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Mayor Walsh, Superintendent Cassellius Celebrate New Higginson School Playground
First BPS Playground Constructed With Community Preservation Funds
BOSTON - Tuesday, November 5, 2019 - Mayor Martin J. Walsh and Boston Public Schools (BPS) Superintendent Brenda Cassellius today joined City officials and BPS staff to celebrate the new playground at the Henry L. Higginson School in Roxbury.
Before the construction, the Higginson School was one of two Boston public schools without a playground. The new outdoor play space is the first BPS playground constructed with Community Preservation Act (CPA) funds, through a $500,000 grant recommended by Mayor Walsh in 2018.
The project was the result of advocacy from parents, school staff, community partners, and students, who contributed design ideas. Students and families attended a Boston School Committee meeting to advocate for a playground and participated in a subsequent Boston City Council hearing discussing the slate of recommended CPA projects. The project was a public-private partnership between the City, BPS, and Higher Ground, and received unanimous support from the outset from Community Preservation Committee members.
“The Higginson is a great school community that reflects the values we believe in the City of Boston,” said Mayor Walsh. “This school is dedicated to inclusion, and this playground reflects that value by being accessible to different ages and different abilities. This is exactly the type of improvement in our infrastructure that Community Preservation Act funds are intended to provide.”
The school’s previous outdoor space consisted solely of a cracked, uneven concrete surface in need of repair. The new playground is two-tiered with each level supporting play for students of different ages. There are structures on both tiers, including rubber-surfaced play areas, slides, climbing ropes, modern seesaws and an adjustable basketball hoop with a paved court.
The Higginson School serves pre-Kindergarten through second-grade students with and without disabilities in a fully inclusive setting. The new outdoor space has features including a ramp connecting both levels of the playground to make the area accessible for all students.
“All of our students deserve an outdoor space where they can engage in physical activity and have fun with their peers,” said BPS Superintendent Brenda Cassellius. “I’m so appreciative of our community and City partners who collaborated with students, staff and families to bring the school community’s vibrant ideas to life. Student voice and community preservation are incredibly vital, and I thank the City of Boston for making both a priority.”
During the event, it was announced that a proposal will be set forth to the Boston School Committee to dedicate the playground to retiring Higginson School Principal Marie Mullen. Mullen is stepping down as school leader after more than 35 years of service to the BPS community. She has held various BPS roles, including teacher and director of instruction, at multiple BPS schools including the Mozart Elementary, Trotter K-8, and Haynes Early Education Center. She was previously the principal of the now-closed Fifield Elementary School in Dorchester.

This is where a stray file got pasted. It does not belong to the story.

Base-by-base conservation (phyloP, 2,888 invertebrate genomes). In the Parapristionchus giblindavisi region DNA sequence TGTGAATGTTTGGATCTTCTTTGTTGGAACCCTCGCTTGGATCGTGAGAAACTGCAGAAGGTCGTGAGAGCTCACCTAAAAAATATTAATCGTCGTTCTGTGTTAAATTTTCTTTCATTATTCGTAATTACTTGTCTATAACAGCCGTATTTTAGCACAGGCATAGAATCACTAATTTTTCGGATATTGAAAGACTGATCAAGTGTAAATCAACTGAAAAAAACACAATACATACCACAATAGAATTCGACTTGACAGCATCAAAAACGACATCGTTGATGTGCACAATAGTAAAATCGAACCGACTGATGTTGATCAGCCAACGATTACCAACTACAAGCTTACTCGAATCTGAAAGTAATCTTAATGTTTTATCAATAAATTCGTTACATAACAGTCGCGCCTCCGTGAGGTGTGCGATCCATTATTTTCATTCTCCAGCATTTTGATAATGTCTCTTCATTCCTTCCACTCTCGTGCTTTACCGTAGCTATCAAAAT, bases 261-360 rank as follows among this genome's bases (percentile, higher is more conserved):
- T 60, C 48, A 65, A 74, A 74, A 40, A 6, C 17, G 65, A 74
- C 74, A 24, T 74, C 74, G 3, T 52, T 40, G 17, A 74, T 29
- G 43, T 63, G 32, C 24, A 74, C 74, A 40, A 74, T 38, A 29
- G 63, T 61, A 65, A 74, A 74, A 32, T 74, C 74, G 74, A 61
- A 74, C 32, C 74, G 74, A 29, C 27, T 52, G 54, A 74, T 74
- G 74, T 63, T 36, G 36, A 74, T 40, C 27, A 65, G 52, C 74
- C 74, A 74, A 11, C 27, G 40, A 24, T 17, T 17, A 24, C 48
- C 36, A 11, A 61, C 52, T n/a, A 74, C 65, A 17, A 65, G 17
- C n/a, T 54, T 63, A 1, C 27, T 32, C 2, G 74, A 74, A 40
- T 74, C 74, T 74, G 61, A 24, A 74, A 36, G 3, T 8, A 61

“It’s always wonderful when we can provide our youth with a new addition to their school building that was designed with their own ideas in mind,” said Boston School Committee Chairperson Michael Loconto. “I thank Principal Marie Mullen for her decades of service to the BPS community and I am so glad that we were able to celebrate this playground, the school community, and her leadership ahead of her retirement.”
The Community Preservation Fund is capitalized primarily by a one percent property tax-based surcharge on residential and business property tax bills that began in July 2017 after voters adopted the measure in November 2016. The last round of CPA awards in February 2019 funded $34 million to projects across the city, including affordable housing developments and programs, parks and open space, and historic preservation projects consistent with statewide guidelines.
As part of his 2019 legislative agenda, Mayor Walsh has been advocating for adjusting the surcharge on fees for recording deeds to increase the State CPA match, protecting the Act that more than 170 cities and towns depend on for the creation of affordable housing, open space, and historic preservation. When municipalities voted to enact CPA, they did so with the promise of a substantial state match. This year, the match was just 11 percent with a one-time surplus allotment added, but the CPA bill people voted for is no longer the same bill. The FY20 State budget increases the match, raising an estimated additional $36 million in revenue, putting the state match at around 30 percent and allowing us to invest more in our communities.
About the Community Preservation Act (CPA)
After Boston voters adopted the CPA in November 2016, the City created a Community Preservation Fund. This fund is capitalized primarily by a one percent property tax-based surcharge on residential and business property tax bills that began in July 2017. The City uses this revenue to fund initiatives consistent with statewide CPA guidelines: affordable housing, historic preservation, and open space and public recreation. The funding of any project requires a recommendation from the Community Preservation Committee and appropriation by the City. For more information, please visit the Community Preservation webpage.